You’re about to launch your much anticipated social media marketing program. You’re happy because you spent $499 on that killer Social Media Marketing course from that famous guru with the hip horn-rimmed glasses, ripped jeans and spiky hair.
You have a Facebook fan page with the beautiful welcome graphic, a Twitter account, and a Google + account. Your LinkedIn Profile is 100% complete, with at least 10 recommendations from past clients and employers.
You even have those funky social media share buttons on your website.
You are a social media marketing machine ready to rock the world one Tweet, share, and + 1 at a time.
So what next? What exactly did that guru tell you?
Well, since social media is completely free, and lets you reach anybody in the world, you start sharing your specials, deals, offers, product launches and customer service policies. You can share all of this at no cost! Fantastic!
Then what? Oh yeah, you’ve heard you have to be “authentic”, so you start sharing the authentic “you.” You post every five minutes about whatever comes into your head…what you ate, what videos you like, that last meeting you had with your client. Anything and everything so potential customers can know the real you, because authentic communications is what it’s all about, right?
Oh, and you also heard content curation is cool, so you start sharing all the articles you find that you agree with, or that generate controversy, funny articles, serious articles.
And since you’ve heard that giving back to the community is the way to go, you promote tons of charities, especially the ones about the poor penguins of the Sahara, or the long-suffering grasshoppers of Matabeleland.
Your follows, likes, fans and + 1s go through the roof!
But sales are still flat. No new customers from social media.
What’s happening here?
Your Social Media Program Needs A Strategy
One thing that super-smart social media guru who sold you the course neglected to mention to you is the need for a strategy.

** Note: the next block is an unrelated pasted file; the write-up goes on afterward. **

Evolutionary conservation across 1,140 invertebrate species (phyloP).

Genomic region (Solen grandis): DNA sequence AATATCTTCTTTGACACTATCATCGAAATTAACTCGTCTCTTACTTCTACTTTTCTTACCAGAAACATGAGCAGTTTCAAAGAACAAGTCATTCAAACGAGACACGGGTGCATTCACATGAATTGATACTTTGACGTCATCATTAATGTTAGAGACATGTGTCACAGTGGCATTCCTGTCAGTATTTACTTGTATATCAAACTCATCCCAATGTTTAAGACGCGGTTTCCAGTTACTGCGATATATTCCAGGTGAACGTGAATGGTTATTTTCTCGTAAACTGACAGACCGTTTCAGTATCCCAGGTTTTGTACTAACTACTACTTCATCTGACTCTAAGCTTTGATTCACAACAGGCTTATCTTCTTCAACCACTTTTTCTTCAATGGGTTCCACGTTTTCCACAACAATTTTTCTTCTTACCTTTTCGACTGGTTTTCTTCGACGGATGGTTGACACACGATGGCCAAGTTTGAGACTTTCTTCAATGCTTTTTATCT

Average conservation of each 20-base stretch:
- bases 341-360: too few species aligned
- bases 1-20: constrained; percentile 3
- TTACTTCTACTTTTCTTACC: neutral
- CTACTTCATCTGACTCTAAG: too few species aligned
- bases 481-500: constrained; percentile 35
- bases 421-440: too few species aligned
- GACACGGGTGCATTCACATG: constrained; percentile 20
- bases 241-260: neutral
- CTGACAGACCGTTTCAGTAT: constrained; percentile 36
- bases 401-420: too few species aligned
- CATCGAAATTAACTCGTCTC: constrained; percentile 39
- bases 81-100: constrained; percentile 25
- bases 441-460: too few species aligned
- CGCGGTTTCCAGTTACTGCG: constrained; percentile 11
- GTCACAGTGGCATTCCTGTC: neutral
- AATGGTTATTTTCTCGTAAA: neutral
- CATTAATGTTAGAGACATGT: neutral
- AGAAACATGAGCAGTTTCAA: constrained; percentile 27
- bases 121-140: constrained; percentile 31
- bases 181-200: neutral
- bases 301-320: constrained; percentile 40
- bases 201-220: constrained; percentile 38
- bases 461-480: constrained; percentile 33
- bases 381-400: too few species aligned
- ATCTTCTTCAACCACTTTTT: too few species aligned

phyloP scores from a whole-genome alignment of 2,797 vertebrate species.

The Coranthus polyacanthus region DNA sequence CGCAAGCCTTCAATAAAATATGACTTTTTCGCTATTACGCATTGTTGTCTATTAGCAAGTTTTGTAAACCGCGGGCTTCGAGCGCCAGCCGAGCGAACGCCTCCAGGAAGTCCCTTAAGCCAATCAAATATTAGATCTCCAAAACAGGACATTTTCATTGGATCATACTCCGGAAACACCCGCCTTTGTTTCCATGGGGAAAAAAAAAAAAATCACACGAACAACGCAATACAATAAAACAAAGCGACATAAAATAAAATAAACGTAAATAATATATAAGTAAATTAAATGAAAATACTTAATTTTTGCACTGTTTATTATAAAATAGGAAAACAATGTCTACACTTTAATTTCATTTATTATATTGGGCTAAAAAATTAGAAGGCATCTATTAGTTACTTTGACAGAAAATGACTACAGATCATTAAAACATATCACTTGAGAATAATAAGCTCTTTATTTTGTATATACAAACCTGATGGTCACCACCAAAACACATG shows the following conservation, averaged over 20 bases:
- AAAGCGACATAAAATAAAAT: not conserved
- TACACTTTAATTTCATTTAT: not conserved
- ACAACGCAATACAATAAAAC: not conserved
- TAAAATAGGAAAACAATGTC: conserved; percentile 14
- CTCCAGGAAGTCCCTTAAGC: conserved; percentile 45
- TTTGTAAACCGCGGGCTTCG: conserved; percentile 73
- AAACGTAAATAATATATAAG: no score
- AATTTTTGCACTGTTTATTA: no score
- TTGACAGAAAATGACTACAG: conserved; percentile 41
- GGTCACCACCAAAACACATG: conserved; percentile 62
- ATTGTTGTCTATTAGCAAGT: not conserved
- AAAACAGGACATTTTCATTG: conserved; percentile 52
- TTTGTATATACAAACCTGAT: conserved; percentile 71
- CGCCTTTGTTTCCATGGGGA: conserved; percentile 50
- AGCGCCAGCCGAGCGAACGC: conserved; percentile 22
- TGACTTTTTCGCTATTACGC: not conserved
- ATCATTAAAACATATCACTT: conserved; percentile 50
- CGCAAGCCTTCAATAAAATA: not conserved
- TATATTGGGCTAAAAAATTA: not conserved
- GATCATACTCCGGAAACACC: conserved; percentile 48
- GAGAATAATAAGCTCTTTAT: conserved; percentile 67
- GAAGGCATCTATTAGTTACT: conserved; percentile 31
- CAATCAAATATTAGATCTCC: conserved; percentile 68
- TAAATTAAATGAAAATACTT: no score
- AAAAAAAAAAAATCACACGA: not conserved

Well you’re in luck, because I’m here to tell you what that strategy is.
It comes in three parts:
- Narrow your focus to an ideal customer segment
- Create a remarkable difference and
- Tell a story your prospects want to hear
Your Ideal Customer
There’s an old saying: if you don’t set a goal, you’re like a boat adrift on the ocean with nowhere to go.
In social media marketing, if you don’t have an ideal target market, you’re not really talking to anybody.
The biggest mistake novice social media marketers make is they don’t have their audience in mind. They talk to an anonymous crowd.
And when you talk to an anonymous crowd nobody listens.
Instead you should focus on an ideal target customer segment. This is the niche, tribe or community that is a perfect fit for your products or services. How do you find this perfect target market?
Look at your current or past customers. Who are your best customers? What traits do they have in common? What do they like best about you? Create a target profile based on commonalities between your best customers.
If you’re a startup, what group of consumers has needs that aren’t being met yet?
For example, years ago coffee drinkers had 7-11 and the diner on the corner, and most would never pay more than 75 cents for a cup of coffee.